The case for a new european engagement in Iraq

By Edward Burke (27/01/2009) Working Paper

A. Al-Saadi/AFP/G. Image
A regional conflict over Iraq would have disastrous consequences for European security. In recent years Iraq has topped the list of countries of origin for asylum requests within the EU, straining the capacity of member states to manage such
an influx. For a Europe short of reliable energy partners, Iraq presents a significant opportunity to ease the strain on supply, possessing the third largest oil reserves in the world and a largely unfulfilled potential as a major gas exporter.

The acrimonious dispute in 2003 over the invasion of Iraq brought the prospect of a coherent EU foreign policy into question. The time has now come to move on. A strengthened EU role in Iraq would send a clear signal of European capabilities
and resolve.

The EU’s current strategy on Iraq dates from 2004 and urgently needs to be replaced to reflect changed circumstances. This paper by Edward Burke argues that the EU should respond favourably to requests from the government in Baghdad for a technical  assistance mission to be dispatched to Iraq and lists a series of recommendations on how the EU can improve its bi-lateral relations. The author concludes that the EU’s institutional capacity to assist reform in Iraq is precisely what is required to win a viable peace for Iraq following the tentative “truce” that emerged between  the main factions in 2008.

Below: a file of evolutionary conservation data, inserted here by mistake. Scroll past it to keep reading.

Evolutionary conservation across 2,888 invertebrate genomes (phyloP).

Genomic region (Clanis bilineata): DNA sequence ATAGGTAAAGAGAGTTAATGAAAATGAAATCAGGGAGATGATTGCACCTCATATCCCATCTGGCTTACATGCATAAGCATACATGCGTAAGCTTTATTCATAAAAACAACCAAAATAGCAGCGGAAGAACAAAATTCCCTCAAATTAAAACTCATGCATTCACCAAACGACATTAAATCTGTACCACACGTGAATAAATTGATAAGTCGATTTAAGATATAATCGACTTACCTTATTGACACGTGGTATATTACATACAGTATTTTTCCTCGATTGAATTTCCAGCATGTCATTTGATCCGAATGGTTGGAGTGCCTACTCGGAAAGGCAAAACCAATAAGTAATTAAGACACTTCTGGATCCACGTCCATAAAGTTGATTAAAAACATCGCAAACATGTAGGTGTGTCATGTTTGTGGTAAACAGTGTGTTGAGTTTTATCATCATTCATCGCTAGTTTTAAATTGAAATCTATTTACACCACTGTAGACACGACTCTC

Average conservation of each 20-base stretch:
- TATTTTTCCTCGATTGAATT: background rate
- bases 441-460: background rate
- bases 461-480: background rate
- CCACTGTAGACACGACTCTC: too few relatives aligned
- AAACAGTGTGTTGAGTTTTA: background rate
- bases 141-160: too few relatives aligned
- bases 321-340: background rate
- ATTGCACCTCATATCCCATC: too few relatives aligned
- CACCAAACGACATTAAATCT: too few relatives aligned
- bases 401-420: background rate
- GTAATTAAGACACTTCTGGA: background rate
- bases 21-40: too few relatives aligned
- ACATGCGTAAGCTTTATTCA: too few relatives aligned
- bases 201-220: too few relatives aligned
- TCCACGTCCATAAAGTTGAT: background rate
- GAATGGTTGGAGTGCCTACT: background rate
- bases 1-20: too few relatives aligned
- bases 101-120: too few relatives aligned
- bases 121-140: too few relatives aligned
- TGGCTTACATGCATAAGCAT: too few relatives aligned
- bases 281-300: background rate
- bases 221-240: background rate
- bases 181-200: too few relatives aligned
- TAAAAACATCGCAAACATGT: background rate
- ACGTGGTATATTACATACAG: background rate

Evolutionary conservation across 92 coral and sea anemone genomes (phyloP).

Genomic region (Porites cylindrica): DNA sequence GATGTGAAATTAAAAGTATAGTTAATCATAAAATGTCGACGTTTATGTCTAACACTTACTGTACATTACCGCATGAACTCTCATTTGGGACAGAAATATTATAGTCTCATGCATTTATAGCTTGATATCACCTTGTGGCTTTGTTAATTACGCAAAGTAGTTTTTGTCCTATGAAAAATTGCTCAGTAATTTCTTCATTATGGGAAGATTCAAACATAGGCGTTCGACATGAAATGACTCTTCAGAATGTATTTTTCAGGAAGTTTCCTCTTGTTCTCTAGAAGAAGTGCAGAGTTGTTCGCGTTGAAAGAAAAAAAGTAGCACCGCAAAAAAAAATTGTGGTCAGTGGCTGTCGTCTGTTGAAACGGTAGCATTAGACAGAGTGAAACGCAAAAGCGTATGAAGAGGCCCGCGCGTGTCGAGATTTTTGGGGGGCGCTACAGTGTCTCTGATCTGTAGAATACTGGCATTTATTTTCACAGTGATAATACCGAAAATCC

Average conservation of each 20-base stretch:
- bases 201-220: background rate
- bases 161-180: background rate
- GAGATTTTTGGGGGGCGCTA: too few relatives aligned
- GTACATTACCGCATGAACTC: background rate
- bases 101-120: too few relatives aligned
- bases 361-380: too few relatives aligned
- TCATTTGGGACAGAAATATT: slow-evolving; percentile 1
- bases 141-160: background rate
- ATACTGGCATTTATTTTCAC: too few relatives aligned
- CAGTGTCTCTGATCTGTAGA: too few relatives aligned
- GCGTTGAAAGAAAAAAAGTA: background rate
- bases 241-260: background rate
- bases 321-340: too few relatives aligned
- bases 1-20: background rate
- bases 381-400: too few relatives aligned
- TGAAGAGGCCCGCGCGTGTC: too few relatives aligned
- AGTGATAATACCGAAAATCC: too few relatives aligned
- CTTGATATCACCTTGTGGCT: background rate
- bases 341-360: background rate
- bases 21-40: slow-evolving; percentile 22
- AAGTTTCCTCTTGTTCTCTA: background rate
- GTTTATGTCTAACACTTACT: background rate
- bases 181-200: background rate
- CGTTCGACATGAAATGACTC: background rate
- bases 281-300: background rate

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Political trends in the Persian Gulf region. Iraq. Yemen. Afghanistan. Saudi Arabia. Politics of energy in the Middle East.

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